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      Doylestown Custody Cases – Relocation & Impact on Custody Orders Per Pennsylvania Law

      Question: My ex-wife and I got divorced a year ago.  We have a custody order in place, and we have joint custody of our children.  We have been able to co-parent our kids without much disagreement, until now. My ex and I both live in Doylestown.  She got our house and I moved out into a small townhouse.  She said she is giving me “notice” that she got a new job in Delaware and will be moving there within the next 6 months.  She also wants the kids to relocate with her, live with her during the week and attend school in Delaware.  Per our current custody schedule, she has them 3 days of the week, and I have them for the other 2.  Then on the weekends, we have the kids every other weekend. Obviously, I object to this because I wouldn’t have my kids at all during the week.  She said that she will file a motion with the court to modify our custody order. Can she do this? 

      Answer: Your ex can certainly move to wherever she wishes.  Whether she can take your kids with her is another story.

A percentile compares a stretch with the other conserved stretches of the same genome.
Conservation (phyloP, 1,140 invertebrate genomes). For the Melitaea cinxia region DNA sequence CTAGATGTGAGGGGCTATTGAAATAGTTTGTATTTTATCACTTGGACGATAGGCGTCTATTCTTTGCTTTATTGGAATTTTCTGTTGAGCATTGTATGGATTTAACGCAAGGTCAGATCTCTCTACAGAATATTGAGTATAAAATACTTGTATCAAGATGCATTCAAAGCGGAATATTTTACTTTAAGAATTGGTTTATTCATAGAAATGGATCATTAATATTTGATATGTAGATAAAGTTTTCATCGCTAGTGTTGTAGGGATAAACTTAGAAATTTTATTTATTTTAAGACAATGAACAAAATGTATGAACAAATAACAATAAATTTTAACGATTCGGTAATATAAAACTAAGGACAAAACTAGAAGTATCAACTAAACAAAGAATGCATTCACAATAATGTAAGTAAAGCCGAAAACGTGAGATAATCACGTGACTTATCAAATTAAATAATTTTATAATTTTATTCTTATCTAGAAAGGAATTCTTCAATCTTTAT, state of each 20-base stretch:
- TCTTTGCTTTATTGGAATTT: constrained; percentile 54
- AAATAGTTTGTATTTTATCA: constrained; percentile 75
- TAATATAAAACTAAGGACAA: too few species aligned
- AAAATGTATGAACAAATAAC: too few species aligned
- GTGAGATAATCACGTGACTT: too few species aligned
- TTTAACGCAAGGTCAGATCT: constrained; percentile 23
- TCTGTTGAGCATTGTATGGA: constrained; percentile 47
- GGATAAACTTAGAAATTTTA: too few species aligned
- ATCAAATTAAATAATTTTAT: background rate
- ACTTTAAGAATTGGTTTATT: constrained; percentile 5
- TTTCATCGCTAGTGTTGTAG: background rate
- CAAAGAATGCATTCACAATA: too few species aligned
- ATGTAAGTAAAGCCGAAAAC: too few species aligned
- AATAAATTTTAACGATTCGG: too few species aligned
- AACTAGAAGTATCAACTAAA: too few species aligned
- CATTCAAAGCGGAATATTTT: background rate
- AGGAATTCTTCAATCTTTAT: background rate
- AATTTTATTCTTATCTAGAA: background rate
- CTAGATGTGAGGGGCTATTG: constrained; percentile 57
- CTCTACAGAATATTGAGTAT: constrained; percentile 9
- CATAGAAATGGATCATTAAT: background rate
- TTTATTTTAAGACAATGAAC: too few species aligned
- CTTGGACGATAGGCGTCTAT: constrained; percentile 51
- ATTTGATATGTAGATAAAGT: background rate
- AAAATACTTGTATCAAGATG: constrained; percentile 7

The law requires your ex to obtain your approval before moving.  If you do not approve, she must obtain a court order to allow her to relocate.

      There are certain procedures your ex must comply with when trying to obtain a court order.  First, she must give you proper notice of her request to relocate.  The notice must be sent by certified mail, with a return receipt requested, and notice should be given at least 60 days prior to the date of the relocation.  Just because she gave you “notice” verbally does not mean she gave you proper notice.  She must comply with the requirements.

      Further, in the notice, she must also provide you with a form called the “Counter-Affidavit Regarding Relocation.” You must fill out this form to either agree or object to the relocation.  After you receive the notice, you have 30 days to object or you waive your right to object.

      Per Pennsylvania family law, relocation is defined as the following, “any change in the child’s residence that could significantly impair the ability of the non-relocating party to exercise his or her custodial rights over the same child.” 

      In your case, your ex relocating with the children certainly impairs your custodial rights over your kids, i.e., you are going to have less time with them. 

      The court will hold a full hearing on your ex’s proposed relocation.

      It is best that you consult with a Doylestown custody lawyer who will can help you through the process.



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